Further, although the L and V parts of the TLB have been disposed outside of the memory chip in the above embodiments, various discriminators, table origins (STO) or storage protection keys may be stored in the memory chip.
Furthermore, as a column address of the BAA, not only the upper bits of the intra-page address but also the lower address of the page address may be used. In such a case, the lower bits of the TLB column address in the memory chip and the upper bits of the BAA column address are duplicated so that ones of these bits may be shared in use.
According to the present invention, the memory parts for the real addresses of the TLB and BAA and the comparator section for comparing the outputs of the memory parts are mounted on the same memory package. Therefore, propagation delay and the number of pins are effectively decreased.
In the above embodiments, the register 1a for loading an address accessing to the TLB and BAA and the register 1b for loading a real address to be registered in the TLB and BAA are separately constructed. However, the registers 1a and 1b may be combined as a common register.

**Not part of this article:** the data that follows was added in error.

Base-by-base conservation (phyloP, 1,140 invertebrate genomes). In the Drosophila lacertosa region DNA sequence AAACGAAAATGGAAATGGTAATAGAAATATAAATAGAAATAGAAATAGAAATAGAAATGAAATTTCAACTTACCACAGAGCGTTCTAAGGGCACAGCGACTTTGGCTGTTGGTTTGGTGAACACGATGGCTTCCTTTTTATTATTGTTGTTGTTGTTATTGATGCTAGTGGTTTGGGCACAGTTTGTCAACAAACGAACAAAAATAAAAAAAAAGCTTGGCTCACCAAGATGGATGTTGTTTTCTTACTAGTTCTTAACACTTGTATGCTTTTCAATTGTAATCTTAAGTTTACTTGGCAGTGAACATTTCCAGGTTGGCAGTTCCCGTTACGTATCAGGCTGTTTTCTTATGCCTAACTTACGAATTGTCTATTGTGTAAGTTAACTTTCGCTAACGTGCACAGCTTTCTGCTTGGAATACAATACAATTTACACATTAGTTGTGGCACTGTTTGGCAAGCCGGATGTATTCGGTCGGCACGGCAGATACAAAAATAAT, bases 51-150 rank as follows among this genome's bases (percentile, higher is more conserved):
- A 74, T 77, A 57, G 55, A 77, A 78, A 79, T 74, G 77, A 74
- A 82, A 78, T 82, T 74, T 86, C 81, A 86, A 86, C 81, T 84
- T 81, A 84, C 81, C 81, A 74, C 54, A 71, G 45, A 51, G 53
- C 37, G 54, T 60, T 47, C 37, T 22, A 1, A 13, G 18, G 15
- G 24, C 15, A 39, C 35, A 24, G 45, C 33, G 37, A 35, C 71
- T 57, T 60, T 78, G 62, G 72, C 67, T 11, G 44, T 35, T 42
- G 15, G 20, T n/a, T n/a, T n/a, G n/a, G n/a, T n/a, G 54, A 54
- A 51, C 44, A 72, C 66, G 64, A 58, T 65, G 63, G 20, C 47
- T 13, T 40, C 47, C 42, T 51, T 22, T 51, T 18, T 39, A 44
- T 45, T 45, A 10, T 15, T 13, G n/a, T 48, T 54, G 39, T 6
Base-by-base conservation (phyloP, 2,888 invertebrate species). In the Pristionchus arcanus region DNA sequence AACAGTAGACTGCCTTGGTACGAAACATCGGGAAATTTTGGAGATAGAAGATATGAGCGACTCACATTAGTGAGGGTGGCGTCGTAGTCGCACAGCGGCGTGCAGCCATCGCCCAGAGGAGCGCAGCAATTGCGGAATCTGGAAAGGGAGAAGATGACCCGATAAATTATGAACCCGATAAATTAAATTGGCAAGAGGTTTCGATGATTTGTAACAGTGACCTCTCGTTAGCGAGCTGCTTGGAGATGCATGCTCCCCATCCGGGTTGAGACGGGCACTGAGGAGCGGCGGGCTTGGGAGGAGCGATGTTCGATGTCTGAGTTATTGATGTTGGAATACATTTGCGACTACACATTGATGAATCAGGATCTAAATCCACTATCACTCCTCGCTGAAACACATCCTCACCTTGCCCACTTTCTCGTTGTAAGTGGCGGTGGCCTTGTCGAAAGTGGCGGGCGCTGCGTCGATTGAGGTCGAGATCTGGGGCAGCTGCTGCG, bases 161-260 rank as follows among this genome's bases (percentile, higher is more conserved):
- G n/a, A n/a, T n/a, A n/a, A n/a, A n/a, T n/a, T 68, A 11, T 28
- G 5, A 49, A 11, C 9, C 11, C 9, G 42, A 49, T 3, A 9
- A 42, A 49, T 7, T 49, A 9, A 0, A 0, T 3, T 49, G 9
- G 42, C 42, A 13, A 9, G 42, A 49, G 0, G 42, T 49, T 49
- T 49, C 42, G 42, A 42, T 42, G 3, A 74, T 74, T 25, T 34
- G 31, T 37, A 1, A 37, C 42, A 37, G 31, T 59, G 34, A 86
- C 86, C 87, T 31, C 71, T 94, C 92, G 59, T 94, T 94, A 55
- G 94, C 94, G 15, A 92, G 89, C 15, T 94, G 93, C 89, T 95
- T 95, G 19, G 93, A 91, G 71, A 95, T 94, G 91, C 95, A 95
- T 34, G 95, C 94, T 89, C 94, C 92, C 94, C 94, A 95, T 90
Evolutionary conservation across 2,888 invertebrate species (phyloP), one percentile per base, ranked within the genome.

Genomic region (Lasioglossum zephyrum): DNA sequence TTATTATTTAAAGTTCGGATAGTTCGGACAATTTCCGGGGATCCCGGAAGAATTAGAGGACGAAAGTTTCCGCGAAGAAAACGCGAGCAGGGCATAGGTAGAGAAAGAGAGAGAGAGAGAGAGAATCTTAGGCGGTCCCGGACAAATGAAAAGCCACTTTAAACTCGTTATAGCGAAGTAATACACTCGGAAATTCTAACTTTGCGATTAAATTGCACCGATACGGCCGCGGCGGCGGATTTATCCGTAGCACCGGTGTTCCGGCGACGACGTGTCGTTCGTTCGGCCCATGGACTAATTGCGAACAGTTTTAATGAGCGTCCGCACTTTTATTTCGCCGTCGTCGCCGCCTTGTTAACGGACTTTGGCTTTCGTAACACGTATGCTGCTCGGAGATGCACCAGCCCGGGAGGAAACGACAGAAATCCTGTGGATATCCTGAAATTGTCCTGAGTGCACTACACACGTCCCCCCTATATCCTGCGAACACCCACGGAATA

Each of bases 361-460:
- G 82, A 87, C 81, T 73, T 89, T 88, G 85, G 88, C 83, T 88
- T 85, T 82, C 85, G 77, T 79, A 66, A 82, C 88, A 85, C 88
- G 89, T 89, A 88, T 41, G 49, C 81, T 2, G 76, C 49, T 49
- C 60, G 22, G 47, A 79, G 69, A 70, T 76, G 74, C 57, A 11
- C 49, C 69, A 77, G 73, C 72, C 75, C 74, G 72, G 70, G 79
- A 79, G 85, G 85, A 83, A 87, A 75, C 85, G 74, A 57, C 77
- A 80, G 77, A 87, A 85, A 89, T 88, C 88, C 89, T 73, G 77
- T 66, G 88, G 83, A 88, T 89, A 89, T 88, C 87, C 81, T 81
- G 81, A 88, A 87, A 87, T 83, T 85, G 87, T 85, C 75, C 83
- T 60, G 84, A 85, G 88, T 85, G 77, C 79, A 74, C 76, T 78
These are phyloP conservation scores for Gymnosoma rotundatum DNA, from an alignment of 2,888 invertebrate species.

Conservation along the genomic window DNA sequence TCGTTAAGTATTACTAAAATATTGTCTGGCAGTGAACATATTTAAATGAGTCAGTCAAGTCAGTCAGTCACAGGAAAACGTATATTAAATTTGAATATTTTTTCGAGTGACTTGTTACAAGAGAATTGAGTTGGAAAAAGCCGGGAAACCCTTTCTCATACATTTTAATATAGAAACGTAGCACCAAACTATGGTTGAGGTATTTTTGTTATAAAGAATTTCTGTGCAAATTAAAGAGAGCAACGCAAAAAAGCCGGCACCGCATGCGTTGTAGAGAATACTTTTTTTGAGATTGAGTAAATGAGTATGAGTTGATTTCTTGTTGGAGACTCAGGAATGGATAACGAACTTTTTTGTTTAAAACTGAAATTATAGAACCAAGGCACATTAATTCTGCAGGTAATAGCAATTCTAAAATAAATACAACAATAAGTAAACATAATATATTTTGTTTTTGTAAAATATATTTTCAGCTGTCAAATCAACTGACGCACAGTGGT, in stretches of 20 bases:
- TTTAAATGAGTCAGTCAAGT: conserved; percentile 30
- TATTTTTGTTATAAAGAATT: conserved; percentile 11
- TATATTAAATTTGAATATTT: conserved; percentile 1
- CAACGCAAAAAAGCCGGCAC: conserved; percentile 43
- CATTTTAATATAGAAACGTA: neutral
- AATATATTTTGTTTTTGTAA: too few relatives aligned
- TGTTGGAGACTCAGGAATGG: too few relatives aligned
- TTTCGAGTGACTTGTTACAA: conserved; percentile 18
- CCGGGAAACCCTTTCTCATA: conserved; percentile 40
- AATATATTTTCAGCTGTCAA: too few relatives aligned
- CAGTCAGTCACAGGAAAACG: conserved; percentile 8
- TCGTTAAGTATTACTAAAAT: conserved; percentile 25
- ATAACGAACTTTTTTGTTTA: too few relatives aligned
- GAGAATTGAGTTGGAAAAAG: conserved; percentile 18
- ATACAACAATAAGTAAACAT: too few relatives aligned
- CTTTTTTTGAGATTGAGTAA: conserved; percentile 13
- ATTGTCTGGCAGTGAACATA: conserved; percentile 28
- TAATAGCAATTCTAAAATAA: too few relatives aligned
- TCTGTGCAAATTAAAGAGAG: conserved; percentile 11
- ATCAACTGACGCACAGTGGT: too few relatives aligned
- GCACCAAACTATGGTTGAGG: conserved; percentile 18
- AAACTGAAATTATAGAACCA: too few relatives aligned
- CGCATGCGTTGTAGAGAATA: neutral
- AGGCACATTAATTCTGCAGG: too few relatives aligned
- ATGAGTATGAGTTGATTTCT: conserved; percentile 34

|Cited Patent||Filing date||Publication date||Applicant||Title|
|US4317168 *||Nov 23, 1979||Feb 23, 1982||International Business Machines Corporation||Cache organization enabling concurrent line castout and line fetch transfers with main storage|
|US4332010 *||Mar 17, 1980||May 25, 1982||International Business Machines Corporation||Cache synonym detection and handling mechanism|
|US4400770 *||Nov 10, 1980||Aug 23, 1983||International Business Machines Corporation||Cache synonym detection and handling means|
|US4695950 *||Sep 17, 1984||Sep 22, 1987||International Business Machines Corporation||Fast two-level dynamic address translation method and means|
|EP0196244A2 *||Feb 21, 1986||Oct 1, 1986||Intergraph Corporation||Cache MMU system|
|1||"A RISC Microprocessor with Integral MMU and Cache Interface", written by Hansen et al., IEEE International Conference in Computer Design: VLSI in Computers, Port Chester, N.Y., Oct. 1986, pp. 145-148.|
|2||*||A RISC Microprocessor with Integral MMU and Cache Interface , written by Hansen et al., IEEE International Conference in Computer Design: VLSI in Computers, Port Chester, N.Y., Oct. 1986, pp. 145 148.|
|3||IBM Tech. Discl. Bulletin, vol. 27, No. 11, Apr. 1985, "Read-Select Capablity for Static Random-Access Memory", pp. 6640-6642.|
|4||*||IBM Tech. Discl. Bulletin, vol. 27, No. 11, Apr. 1985, Read Select Capablity for Static Random Access Memory , pp. 6640 6642.|
|5||*||IEEE International Solid State Circuits Conf., vol. 25, Feb. 1982, pp. 180 181, 317, N.Y., U.S.; M. Odaka et al.: Logic In Memory VLSI for Mainframe Computers .|
|6||IEEE International Solid State Circuits Conf., vol. 25, Feb. 1982, pp. 180-181, 317, N.Y., U.S.; M. Odaka et al.: "Logic-In-Memory VLSI for Mainframe Computers".|